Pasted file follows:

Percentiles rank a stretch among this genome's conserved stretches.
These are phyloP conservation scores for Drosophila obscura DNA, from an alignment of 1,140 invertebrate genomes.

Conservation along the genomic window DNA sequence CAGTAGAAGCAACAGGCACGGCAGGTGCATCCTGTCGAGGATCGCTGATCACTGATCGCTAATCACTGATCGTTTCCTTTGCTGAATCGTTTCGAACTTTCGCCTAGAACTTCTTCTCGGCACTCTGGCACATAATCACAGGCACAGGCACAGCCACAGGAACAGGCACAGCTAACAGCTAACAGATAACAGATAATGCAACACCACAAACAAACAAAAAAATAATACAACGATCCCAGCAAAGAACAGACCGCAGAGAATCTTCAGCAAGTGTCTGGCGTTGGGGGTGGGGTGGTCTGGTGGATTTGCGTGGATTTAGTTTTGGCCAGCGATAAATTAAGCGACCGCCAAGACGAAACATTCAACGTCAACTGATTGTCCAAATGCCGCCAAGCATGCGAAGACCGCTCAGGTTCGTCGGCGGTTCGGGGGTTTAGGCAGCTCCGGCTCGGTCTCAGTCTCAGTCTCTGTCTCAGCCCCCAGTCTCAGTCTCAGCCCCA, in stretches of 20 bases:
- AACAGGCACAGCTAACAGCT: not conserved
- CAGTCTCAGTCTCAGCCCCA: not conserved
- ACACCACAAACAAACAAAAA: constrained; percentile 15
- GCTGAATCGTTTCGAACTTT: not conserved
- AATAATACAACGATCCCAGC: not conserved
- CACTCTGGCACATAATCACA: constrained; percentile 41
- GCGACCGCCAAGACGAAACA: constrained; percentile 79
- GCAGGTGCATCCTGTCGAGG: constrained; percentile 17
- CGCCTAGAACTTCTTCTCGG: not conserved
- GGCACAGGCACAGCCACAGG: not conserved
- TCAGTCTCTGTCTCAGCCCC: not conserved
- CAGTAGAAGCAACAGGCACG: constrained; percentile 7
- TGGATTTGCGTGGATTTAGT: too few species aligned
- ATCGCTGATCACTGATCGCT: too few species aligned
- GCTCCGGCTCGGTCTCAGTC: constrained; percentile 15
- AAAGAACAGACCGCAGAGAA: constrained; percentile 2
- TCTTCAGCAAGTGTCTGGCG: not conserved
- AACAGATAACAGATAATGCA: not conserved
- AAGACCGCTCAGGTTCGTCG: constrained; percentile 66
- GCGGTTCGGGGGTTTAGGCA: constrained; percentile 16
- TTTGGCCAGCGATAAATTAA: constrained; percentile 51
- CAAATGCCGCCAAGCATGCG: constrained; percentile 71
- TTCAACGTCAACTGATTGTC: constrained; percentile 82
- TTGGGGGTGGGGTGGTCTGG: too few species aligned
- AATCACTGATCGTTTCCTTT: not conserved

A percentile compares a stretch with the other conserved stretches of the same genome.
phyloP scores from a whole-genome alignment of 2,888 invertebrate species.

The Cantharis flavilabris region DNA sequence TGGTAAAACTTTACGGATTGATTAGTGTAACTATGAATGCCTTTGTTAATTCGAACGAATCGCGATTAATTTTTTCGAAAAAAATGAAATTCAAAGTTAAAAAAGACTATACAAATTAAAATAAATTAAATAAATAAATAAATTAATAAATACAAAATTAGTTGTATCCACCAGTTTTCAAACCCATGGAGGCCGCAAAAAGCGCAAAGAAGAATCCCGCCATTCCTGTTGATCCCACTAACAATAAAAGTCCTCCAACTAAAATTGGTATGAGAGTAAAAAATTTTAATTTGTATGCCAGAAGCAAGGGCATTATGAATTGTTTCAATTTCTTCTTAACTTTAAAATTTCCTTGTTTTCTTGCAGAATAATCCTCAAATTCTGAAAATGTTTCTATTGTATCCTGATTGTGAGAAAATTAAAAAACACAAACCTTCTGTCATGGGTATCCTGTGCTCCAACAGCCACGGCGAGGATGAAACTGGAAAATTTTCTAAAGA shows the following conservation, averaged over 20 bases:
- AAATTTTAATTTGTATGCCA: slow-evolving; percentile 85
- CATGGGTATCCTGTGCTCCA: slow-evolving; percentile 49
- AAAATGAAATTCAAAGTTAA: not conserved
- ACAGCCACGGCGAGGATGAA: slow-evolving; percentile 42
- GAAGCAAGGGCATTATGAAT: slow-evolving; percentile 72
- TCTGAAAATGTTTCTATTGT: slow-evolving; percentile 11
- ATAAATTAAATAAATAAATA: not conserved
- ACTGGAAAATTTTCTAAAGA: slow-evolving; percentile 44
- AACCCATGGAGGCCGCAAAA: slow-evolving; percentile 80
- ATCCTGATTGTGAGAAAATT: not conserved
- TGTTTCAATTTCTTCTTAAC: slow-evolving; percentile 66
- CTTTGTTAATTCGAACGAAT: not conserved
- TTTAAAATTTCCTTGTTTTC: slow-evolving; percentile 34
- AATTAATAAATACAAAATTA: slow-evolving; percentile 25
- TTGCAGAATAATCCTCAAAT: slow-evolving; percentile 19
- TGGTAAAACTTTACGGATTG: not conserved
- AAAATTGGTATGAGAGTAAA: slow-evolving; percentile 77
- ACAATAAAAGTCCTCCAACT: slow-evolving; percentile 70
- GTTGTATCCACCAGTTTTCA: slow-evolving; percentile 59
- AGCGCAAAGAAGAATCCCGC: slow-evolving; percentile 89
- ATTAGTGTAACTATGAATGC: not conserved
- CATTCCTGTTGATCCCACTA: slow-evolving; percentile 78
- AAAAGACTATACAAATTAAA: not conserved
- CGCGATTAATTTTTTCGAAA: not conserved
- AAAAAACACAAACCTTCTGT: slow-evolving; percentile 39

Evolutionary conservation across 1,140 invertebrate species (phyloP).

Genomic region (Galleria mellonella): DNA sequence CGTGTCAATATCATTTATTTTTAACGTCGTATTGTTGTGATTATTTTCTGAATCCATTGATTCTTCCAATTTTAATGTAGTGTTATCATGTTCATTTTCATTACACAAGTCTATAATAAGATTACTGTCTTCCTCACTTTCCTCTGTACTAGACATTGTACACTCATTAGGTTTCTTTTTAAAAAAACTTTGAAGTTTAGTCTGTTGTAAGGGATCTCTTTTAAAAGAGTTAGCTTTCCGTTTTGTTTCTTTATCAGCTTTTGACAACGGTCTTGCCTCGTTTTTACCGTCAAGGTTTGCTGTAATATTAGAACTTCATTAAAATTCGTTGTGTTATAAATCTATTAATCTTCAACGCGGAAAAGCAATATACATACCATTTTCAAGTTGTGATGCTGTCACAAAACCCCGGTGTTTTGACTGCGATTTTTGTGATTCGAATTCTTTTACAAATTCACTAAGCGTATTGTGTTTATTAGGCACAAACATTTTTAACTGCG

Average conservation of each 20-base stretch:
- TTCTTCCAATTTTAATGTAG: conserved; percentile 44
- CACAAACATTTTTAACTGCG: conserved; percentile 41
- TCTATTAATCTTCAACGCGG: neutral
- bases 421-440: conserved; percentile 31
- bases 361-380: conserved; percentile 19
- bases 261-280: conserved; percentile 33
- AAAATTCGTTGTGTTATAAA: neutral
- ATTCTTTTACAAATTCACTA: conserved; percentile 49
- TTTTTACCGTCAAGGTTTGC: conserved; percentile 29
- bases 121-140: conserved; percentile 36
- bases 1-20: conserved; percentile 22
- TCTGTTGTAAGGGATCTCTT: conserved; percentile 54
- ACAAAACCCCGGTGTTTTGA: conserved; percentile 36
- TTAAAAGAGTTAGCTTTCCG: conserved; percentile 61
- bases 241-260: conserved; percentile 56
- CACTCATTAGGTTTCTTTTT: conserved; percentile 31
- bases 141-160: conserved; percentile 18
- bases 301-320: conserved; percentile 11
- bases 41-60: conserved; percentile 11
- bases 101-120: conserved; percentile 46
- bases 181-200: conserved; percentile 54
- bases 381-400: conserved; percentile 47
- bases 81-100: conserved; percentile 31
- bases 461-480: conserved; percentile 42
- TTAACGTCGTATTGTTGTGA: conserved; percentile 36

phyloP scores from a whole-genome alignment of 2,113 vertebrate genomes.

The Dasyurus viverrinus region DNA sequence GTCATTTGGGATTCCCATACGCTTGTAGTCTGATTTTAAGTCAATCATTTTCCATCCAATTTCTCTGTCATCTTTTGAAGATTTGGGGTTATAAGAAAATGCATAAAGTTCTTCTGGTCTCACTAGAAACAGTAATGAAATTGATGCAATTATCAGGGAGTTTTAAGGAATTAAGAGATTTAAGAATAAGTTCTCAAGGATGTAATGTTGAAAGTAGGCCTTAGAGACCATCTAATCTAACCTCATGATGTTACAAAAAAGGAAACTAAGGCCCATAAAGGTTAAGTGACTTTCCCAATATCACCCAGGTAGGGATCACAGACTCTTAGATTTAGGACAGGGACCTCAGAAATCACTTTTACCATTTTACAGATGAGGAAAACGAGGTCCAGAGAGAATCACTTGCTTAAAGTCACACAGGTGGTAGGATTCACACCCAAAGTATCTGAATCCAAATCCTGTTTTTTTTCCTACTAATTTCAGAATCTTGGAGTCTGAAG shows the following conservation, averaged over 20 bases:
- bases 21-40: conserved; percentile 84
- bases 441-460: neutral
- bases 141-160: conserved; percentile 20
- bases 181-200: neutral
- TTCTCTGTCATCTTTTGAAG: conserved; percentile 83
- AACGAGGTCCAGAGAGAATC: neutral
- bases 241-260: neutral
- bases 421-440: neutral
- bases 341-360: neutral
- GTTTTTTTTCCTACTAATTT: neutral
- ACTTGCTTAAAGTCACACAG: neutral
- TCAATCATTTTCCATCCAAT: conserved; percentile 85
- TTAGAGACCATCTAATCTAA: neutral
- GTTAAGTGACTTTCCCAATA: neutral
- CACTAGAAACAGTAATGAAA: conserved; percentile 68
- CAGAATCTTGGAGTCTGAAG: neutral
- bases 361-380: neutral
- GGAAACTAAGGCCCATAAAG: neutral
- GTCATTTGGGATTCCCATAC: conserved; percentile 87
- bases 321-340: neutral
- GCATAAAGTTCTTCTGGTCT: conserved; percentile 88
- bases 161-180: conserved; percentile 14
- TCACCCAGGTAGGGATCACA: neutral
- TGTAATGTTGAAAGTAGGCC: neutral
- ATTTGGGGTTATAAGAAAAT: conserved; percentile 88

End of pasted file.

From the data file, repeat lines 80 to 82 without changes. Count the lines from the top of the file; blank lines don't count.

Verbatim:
- bases 181-200: conserved; percentile 54
- bases 381-400: conserved; percentile 47
- bases 81-100: conserved; percentile 31